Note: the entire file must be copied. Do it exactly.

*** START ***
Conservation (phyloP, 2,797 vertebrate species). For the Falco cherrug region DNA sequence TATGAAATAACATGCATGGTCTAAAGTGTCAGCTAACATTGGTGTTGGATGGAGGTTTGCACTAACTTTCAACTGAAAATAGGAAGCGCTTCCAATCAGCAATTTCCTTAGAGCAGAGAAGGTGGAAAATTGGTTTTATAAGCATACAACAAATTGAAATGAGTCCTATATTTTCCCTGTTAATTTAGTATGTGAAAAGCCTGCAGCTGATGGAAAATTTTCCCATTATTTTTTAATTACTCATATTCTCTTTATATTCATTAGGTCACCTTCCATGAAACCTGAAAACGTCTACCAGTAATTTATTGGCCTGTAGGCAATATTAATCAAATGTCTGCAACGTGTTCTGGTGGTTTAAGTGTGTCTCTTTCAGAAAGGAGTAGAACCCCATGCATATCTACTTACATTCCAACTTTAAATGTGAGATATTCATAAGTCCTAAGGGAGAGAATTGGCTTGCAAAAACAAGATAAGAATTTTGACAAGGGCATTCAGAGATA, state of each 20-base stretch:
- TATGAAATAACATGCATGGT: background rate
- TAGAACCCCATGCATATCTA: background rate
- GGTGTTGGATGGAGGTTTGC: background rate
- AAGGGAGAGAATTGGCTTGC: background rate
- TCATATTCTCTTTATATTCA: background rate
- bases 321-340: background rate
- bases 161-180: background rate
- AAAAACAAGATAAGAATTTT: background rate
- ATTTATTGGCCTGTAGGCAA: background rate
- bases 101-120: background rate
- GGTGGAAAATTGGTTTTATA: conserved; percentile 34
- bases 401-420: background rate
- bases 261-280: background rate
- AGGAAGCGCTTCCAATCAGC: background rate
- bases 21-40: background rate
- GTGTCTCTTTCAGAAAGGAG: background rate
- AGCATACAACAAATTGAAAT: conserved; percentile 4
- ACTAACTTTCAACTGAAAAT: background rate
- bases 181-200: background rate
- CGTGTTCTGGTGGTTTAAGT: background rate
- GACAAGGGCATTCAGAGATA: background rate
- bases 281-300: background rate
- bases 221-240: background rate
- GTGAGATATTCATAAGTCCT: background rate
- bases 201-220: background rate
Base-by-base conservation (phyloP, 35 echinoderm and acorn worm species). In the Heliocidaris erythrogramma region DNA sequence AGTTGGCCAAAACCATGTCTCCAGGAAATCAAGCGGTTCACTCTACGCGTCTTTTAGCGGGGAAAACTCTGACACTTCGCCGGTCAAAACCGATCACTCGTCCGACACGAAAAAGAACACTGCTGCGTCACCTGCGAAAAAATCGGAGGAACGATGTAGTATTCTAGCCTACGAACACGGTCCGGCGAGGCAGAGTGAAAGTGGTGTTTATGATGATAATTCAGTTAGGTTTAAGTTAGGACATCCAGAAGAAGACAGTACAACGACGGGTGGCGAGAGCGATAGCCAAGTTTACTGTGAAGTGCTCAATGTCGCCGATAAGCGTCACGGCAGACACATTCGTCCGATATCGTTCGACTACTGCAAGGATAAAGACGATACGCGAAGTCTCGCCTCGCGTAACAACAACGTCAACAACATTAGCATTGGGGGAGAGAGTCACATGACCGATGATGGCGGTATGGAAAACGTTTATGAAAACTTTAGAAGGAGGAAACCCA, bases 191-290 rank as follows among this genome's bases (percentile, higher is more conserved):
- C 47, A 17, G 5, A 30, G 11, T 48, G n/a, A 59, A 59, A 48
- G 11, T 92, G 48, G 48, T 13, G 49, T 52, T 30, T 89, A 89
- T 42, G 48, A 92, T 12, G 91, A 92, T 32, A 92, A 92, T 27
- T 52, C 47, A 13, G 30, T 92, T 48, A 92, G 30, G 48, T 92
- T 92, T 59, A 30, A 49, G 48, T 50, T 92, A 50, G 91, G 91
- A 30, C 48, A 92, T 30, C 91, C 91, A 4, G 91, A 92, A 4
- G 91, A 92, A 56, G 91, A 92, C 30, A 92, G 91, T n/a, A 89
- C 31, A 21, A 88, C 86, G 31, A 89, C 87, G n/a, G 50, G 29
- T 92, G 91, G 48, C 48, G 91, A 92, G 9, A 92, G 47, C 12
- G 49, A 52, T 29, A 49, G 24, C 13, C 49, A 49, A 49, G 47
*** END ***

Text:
Conservation (phyloP, 2,797 vertebrate species). For the Falco cherrug region DNA sequence TATGAAATAACATGCATGGTCTAAAGTGTCAGCTAACATTGGTGTTGGATGGAGGTTTGCACTAACTTTCAACTGAAAATAGGAAGCGCTTCCAATCAGCAATTTCCTTAGAGCAGAGAAGGTGGAAAATTGGTTTTATAAGCATACAACAAATTGAAATGAGTCCTATATTTTCCCTGTTAATTTAGTATGTGAAAAGCCTGCAGCTGATGGAAAATTTTCCCATTATTTTTTAATTACTCATATTCTCTTTATATTCATTAGGTCACCTTCCATGAAACCTGAAAACGTCTACCAGTAATTTATTGGCCTGTAGGCAATATTAATCAAATGTCTGCAACGTGTTCTGGTGGTTTAAGTGTGTCTCTTTCAGAAAGGAGTAGAACCCCATGCATATCTACTTACATTCCAACTTTAAATGTGAGATATTCATAAGTCCTAAGGGAGAGAATTGGCTTGCAAAAACAAGATAAGAATTTTGACAAGGGCATTCAGAGATA, state of each 20-base stretch:
- TATGAAATAACATGCATGGT: background rate
- TAGAACCCCATGCATATCTA: background rate
- GGTGTTGGATGGAGGTTTGC: background rate
- AAGGGAGAGAATTGGCTTGC: background rate
- TCATATTCTCTTTATATTCA: background rate
- bases 321-340: background rate
- bases 161-180: background rate
- AAAAACAAGATAAGAATTTT: background rate
- ATTTATTGGCCTGTAGGCAA: background rate
- bases 101-120: background rate
- GGTGGAAAATTGGTTTTATA: conserved; percentile 34
- bases 401-420: background rate
- bases 261-280: background rate
- AGGAAGCGCTTCCAATCAGC: background rate
- bases 21-40: background rate
- GTGTCTCTTTCAGAAAGGAG: background rate
- AGCATACAACAAATTGAAAT: conserved; percentile 4
- ACTAACTTTCAACTGAAAAT: background rate
- bases 181-200: background rate
- CGTGTTCTGGTGGTTTAAGT: background rate
- GACAAGGGCATTCAGAGATA: background rate
- bases 281-300: background rate
- bases 221-240: background rate
- GTGAGATATTCATAAGTCCT: background rate
- bases 201-220: background rate
Base-by-base conservation (phyloP, 35 echinoderm and acorn worm species). In the Heliocidaris erythrogramma region DNA sequence AGTTGGCCAAAACCATGTCTCCAGGAAATCAAGCGGTTCACTCTACGCGTCTTTTAGCGGGGAAAACTCTGACACTTCGCCGGTCAAAACCGATCACTCGTCCGACACGAAAAAGAACACTGCTGCGTCACCTGCGAAAAAATCGGAGGAACGATGTAGTATTCTAGCCTACGAACACGGTCCGGCGAGGCAGAGTGAAAGTGGTGTTTATGATGATAATTCAGTTAGGTTTAAGTTAGGACATCCAGAAGAAGACAGTACAACGACGGGTGGCGAGAGCGATAGCCAAGTTTACTGTGAAGTGCTCAATGTCGCCGATAAGCGTCACGGCAGACACATTCGTCCGATATCGTTCGACTACTGCAAGGATAAAGACGATACGCGAAGTCTCGCCTCGCGTAACAACAACGTCAACAACATTAGCATTGGGGGAGAGAGTCACATGACCGATGATGGCGGTATGGAAAACGTTTATGAAAACTTTAGAAGGAGGAAACCCA, bases 191-290 rank as follows among this genome's bases (percentile, higher is more conserved):
- C 47, A 17, G 5, A 30, G 11, T 48, G n/a, A 59, A 59, A 48
- G 11, T 92, G 48, G 48, T 13, G 49, T 52, T 30, T 89, A 89
- T 42, G 48, A 92, T 12, G 91, A 92, T 32, A 92, A 92, T 27
- T 52, C 47, A 13, G 30, T 92, T 48, A 92, G 30, G 48, T 92
- T 92, T 59, A 30, A 49, G 48, T 50, T 92, A 50, G 91, G 91
- A 30, C 48, A 92, T 30, C 91, C 91, A 4, G 91, A 92, A 4
- G 91, A 92, A 56, G 91, A 92, C 30, A 92, G 91, T n/a, A 89
- C 31, A 21, A 88, C 86, G 31, A 89, C 87, G n/a, G 50, G 29
- T 92, G 91, G 48, C 48, G 91, A 92, G 9, A 92, G 47, C 12
- G 49, A 52, T 29, A 49, G 24, C 13, C 49, A 49, A 49, G 47